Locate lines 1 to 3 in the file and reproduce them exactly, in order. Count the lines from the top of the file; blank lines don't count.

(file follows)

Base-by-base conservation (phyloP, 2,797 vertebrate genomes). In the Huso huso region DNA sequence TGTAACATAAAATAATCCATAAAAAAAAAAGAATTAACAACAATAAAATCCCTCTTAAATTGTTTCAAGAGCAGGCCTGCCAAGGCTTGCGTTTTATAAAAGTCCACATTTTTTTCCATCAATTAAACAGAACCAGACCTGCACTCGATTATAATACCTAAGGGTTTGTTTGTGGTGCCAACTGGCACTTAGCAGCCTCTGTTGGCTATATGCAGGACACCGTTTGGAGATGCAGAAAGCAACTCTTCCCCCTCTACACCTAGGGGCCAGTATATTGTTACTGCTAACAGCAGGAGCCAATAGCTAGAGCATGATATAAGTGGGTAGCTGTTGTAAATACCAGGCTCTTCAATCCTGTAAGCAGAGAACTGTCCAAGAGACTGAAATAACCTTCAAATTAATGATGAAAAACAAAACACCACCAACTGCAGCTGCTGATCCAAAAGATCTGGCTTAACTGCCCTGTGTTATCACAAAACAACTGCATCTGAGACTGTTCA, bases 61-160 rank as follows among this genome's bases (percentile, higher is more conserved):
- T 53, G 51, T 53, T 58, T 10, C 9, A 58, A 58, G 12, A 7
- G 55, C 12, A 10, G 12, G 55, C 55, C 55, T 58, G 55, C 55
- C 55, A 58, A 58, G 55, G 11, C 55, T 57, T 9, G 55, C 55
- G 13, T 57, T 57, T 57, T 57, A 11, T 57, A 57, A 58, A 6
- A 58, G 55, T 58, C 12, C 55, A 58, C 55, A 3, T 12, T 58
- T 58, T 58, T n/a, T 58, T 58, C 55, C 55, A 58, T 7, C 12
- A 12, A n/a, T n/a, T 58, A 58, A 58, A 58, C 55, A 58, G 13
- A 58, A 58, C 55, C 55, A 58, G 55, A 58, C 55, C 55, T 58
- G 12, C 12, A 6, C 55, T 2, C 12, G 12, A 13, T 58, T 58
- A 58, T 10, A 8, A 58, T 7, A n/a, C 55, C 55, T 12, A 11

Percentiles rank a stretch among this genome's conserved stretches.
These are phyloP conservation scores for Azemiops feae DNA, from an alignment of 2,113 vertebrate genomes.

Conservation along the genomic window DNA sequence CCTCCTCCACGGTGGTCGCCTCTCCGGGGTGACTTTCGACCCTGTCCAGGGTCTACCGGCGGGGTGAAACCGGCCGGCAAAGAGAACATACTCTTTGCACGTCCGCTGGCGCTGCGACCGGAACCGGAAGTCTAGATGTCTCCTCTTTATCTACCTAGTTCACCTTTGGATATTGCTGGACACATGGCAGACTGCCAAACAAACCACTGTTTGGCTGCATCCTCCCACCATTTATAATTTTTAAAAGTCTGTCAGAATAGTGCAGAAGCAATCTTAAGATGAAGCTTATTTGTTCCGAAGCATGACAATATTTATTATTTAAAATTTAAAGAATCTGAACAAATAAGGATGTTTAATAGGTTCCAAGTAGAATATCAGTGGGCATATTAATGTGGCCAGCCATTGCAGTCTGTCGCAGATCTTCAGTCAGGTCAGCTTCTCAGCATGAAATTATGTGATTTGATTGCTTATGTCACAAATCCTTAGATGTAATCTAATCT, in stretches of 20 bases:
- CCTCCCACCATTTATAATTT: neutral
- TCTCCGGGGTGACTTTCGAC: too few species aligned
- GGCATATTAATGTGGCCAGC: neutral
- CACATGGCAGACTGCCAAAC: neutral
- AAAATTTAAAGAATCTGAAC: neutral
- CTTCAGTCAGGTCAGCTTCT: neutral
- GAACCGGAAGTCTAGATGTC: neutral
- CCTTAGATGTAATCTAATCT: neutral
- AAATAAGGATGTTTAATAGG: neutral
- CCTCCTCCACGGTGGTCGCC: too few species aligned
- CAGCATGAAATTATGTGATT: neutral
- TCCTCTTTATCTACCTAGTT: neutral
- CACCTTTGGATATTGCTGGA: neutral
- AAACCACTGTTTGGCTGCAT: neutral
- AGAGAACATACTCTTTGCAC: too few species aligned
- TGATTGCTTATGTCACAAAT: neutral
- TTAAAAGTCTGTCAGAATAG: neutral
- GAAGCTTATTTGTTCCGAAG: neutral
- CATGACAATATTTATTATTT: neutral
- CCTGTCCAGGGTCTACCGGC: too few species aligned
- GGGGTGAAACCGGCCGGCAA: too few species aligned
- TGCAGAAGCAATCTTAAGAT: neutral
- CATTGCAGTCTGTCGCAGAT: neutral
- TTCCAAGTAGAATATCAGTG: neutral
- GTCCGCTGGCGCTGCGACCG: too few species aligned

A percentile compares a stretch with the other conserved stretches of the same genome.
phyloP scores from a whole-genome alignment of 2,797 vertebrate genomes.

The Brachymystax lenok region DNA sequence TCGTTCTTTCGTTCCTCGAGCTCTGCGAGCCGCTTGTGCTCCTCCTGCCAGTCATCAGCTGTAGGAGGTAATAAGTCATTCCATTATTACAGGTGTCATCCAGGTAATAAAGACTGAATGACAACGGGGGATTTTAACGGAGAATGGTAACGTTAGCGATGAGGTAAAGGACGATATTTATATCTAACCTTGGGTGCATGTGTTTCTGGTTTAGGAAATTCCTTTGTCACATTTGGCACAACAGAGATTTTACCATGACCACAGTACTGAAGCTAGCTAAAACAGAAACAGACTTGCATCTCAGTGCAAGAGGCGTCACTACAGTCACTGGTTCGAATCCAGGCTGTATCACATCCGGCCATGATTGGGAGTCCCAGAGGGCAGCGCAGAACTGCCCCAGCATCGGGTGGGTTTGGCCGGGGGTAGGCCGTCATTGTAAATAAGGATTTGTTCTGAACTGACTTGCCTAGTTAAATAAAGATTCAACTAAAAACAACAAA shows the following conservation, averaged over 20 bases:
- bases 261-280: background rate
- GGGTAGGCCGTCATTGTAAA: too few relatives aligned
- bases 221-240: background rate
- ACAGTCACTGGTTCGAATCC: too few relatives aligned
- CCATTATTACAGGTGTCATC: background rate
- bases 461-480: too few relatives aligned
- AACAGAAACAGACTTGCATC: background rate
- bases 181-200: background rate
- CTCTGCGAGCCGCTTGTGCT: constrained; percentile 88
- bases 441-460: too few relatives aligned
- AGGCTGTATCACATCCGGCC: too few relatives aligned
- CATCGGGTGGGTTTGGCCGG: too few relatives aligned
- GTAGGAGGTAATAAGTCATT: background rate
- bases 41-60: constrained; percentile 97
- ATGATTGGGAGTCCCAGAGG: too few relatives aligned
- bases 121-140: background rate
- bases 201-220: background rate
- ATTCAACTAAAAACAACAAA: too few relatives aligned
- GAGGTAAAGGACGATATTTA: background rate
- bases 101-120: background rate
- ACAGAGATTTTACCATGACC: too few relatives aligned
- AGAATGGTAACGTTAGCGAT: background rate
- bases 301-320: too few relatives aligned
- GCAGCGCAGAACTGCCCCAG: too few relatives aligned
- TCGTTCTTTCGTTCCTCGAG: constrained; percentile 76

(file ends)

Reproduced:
Base-by-base conservation (phyloP, 2,797 vertebrate genomes). In the Huso huso region DNA sequence TGTAACATAAAATAATCCATAAAAAAAAAAGAATTAACAACAATAAAATCCCTCTTAAATTGTTTCAAGAGCAGGCCTGCCAAGGCTTGCGTTTTATAAAAGTCCACATTTTTTTCCATCAATTAAACAGAACCAGACCTGCACTCGATTATAATACCTAAGGGTTTGTTTGTGGTGCCAACTGGCACTTAGCAGCCTCTGTTGGCTATATGCAGGACACCGTTTGGAGATGCAGAAAGCAACTCTTCCCCCTCTACACCTAGGGGCCAGTATATTGTTACTGCTAACAGCAGGAGCCAATAGCTAGAGCATGATATAAGTGGGTAGCTGTTGTAAATACCAGGCTCTTCAATCCTGTAAGCAGAGAACTGTCCAAGAGACTGAAATAACCTTCAAATTAATGATGAAAAACAAAACACCACCAACTGCAGCTGCTGATCCAAAAGATCTGGCTTAACTGCCCTGTGTTATCACAAAACAACTGCATCTGAGACTGTTCA, bases 61-160 rank as follows among this genome's bases (percentile, higher is more conserved):
- T 53, G 51, T 53, T 58, T 10, C 9, A 58, A 58, G 12, A 7
- G 55, C 12, A 10, G 12, G 55, C 55, C 55, T 58, G 55, C 55